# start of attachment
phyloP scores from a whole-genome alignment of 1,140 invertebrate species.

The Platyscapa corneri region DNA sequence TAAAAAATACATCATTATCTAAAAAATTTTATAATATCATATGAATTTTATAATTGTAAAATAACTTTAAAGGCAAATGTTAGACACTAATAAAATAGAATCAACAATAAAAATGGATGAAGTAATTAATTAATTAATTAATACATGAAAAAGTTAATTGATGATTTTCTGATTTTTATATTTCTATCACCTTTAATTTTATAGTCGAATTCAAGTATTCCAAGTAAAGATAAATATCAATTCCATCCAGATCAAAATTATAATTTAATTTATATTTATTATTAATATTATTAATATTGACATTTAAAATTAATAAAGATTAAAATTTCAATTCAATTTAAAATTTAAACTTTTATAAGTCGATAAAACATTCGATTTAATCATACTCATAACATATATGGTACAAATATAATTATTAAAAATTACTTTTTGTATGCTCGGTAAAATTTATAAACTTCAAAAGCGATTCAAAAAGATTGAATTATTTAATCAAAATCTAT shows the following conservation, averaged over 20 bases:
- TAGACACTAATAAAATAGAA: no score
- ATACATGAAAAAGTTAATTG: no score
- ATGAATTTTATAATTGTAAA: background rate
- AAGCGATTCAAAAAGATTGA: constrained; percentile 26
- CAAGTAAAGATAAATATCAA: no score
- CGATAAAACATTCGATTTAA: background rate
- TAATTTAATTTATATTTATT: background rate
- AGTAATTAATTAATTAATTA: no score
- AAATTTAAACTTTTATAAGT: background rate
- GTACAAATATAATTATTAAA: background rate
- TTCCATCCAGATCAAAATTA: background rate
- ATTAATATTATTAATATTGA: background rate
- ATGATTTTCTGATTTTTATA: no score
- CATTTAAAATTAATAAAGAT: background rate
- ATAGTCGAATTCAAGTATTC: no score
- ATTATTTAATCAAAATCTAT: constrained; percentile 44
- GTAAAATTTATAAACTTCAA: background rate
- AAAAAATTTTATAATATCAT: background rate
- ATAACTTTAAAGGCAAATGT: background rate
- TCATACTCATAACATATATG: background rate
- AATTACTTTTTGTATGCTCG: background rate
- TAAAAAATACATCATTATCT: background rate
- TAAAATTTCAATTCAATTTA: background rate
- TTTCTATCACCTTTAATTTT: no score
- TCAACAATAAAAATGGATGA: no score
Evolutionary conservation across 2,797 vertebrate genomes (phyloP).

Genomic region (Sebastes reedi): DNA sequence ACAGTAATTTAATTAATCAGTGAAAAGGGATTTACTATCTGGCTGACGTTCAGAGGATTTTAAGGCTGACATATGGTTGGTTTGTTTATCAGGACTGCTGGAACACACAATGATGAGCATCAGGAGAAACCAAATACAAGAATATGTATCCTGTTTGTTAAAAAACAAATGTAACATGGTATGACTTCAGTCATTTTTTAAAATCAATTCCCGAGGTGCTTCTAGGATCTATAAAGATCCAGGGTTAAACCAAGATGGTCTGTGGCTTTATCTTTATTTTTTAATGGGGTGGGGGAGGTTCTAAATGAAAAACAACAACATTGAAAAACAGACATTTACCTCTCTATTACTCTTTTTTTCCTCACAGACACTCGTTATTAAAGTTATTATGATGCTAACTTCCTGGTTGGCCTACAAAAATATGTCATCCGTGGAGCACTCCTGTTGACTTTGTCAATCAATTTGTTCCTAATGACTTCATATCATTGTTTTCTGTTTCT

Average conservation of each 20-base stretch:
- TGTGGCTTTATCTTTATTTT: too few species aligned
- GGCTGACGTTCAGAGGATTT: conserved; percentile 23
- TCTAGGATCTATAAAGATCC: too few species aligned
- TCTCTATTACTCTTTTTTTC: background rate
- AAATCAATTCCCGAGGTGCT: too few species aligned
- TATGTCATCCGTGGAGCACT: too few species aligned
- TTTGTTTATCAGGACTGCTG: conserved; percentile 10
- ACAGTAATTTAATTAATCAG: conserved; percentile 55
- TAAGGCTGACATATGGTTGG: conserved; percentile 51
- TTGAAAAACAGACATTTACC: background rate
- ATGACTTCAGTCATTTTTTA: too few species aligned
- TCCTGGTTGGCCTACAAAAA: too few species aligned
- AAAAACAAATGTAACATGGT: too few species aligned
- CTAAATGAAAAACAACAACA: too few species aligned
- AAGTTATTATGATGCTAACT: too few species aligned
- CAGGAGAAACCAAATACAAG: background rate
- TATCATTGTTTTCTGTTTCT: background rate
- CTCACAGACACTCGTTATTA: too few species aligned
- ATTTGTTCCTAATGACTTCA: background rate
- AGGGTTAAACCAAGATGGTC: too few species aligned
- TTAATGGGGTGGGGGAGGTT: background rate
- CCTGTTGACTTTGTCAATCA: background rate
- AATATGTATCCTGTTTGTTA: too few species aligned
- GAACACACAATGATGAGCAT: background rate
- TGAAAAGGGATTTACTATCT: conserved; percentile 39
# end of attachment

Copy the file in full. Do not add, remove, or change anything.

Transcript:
phyloP scores from a whole-genome alignment of 1,140 invertebrate species.

The Platyscapa corneri region DNA sequence TAAAAAATACATCATTATCTAAAAAATTTTATAATATCATATGAATTTTATAATTGTAAAATAACTTTAAAGGCAAATGTTAGACACTAATAAAATAGAATCAACAATAAAAATGGATGAAGTAATTAATTAATTAATTAATACATGAAAAAGTTAATTGATGATTTTCTGATTTTTATATTTCTATCACCTTTAATTTTATAGTCGAATTCAAGTATTCCAAGTAAAGATAAATATCAATTCCATCCAGATCAAAATTATAATTTAATTTATATTTATTATTAATATTATTAATATTGACATTTAAAATTAATAAAGATTAAAATTTCAATTCAATTTAAAATTTAAACTTTTATAAGTCGATAAAACATTCGATTTAATCATACTCATAACATATATGGTACAAATATAATTATTAAAAATTACTTTTTGTATGCTCGGTAAAATTTATAAACTTCAAAAGCGATTCAAAAAGATTGAATTATTTAATCAAAATCTAT shows the following conservation, averaged over 20 bases:
- TAGACACTAATAAAATAGAA: no score
- ATACATGAAAAAGTTAATTG: no score
- ATGAATTTTATAATTGTAAA: background rate
- AAGCGATTCAAAAAGATTGA: constrained; percentile 26
- CAAGTAAAGATAAATATCAA: no score
- CGATAAAACATTCGATTTAA: background rate
- TAATTTAATTTATATTTATT: background rate
- AGTAATTAATTAATTAATTA: no score
- AAATTTAAACTTTTATAAGT: background rate
- GTACAAATATAATTATTAAA: background rate
- TTCCATCCAGATCAAAATTA: background rate
- ATTAATATTATTAATATTGA: background rate
- ATGATTTTCTGATTTTTATA: no score
- CATTTAAAATTAATAAAGAT: background rate
- ATAGTCGAATTCAAGTATTC: no score
- ATTATTTAATCAAAATCTAT: constrained; percentile 44
- GTAAAATTTATAAACTTCAA: background rate
- AAAAAATTTTATAATATCAT: background rate
- ATAACTTTAAAGGCAAATGT: background rate
- TCATACTCATAACATATATG: background rate
- AATTACTTTTTGTATGCTCG: background rate
- TAAAAAATACATCATTATCT: background rate
- TAAAATTTCAATTCAATTTA: background rate
- TTTCTATCACCTTTAATTTT: no score
- TCAACAATAAAAATGGATGA: no score
Evolutionary conservation across 2,797 vertebrate genomes (phyloP).

Genomic region (Sebastes reedi): DNA sequence ACAGTAATTTAATTAATCAGTGAAAAGGGATTTACTATCTGGCTGACGTTCAGAGGATTTTAAGGCTGACATATGGTTGGTTTGTTTATCAGGACTGCTGGAACACACAATGATGAGCATCAGGAGAAACCAAATACAAGAATATGTATCCTGTTTGTTAAAAAACAAATGTAACATGGTATGACTTCAGTCATTTTTTAAAATCAATTCCCGAGGTGCTTCTAGGATCTATAAAGATCCAGGGTTAAACCAAGATGGTCTGTGGCTTTATCTTTATTTTTTAATGGGGTGGGGGAGGTTCTAAATGAAAAACAACAACATTGAAAAACAGACATTTACCTCTCTATTACTCTTTTTTTCCTCACAGACACTCGTTATTAAAGTTATTATGATGCTAACTTCCTGGTTGGCCTACAAAAATATGTCATCCGTGGAGCACTCCTGTTGACTTTGTCAATCAATTTGTTCCTAATGACTTCATATCATTGTTTTCTGTTTCT

Average conservation of each 20-base stretch:
- TGTGGCTTTATCTTTATTTT: too few species aligned
- GGCTGACGTTCAGAGGATTT: conserved; percentile 23
- TCTAGGATCTATAAAGATCC: too few species aligned
- TCTCTATTACTCTTTTTTTC: background rate
- AAATCAATTCCCGAGGTGCT: too few species aligned
- TATGTCATCCGTGGAGCACT: too few species aligned
- TTTGTTTATCAGGACTGCTG: conserved; percentile 10
- ACAGTAATTTAATTAATCAG: conserved; percentile 55
- TAAGGCTGACATATGGTTGG: conserved; percentile 51
- TTGAAAAACAGACATTTACC: background rate
- ATGACTTCAGTCATTTTTTA: too few species aligned
- TCCTGGTTGGCCTACAAAAA: too few species aligned
- AAAAACAAATGTAACATGGT: too few species aligned
- CTAAATGAAAAACAACAACA: too few species aligned
- AAGTTATTATGATGCTAACT: too few species aligned
- CAGGAGAAACCAAATACAAG: background rate
- TATCATTGTTTTCTGTTTCT: background rate
- CTCACAGACACTCGTTATTA: too few species aligned
- ATTTGTTCCTAATGACTTCA: background rate
- AGGGTTAAACCAAGATGGTC: too few species aligned
- TTAATGGGGTGGGGGAGGTT: background rate
- CCTGTTGACTTTGTCAATCA: background rate
- AATATGTATCCTGTTTGTTA: too few species aligned
- GAACACACAATGATGAGCAT: background rate
- TGAAAAGGGATTTACTATCT: conserved; percentile 39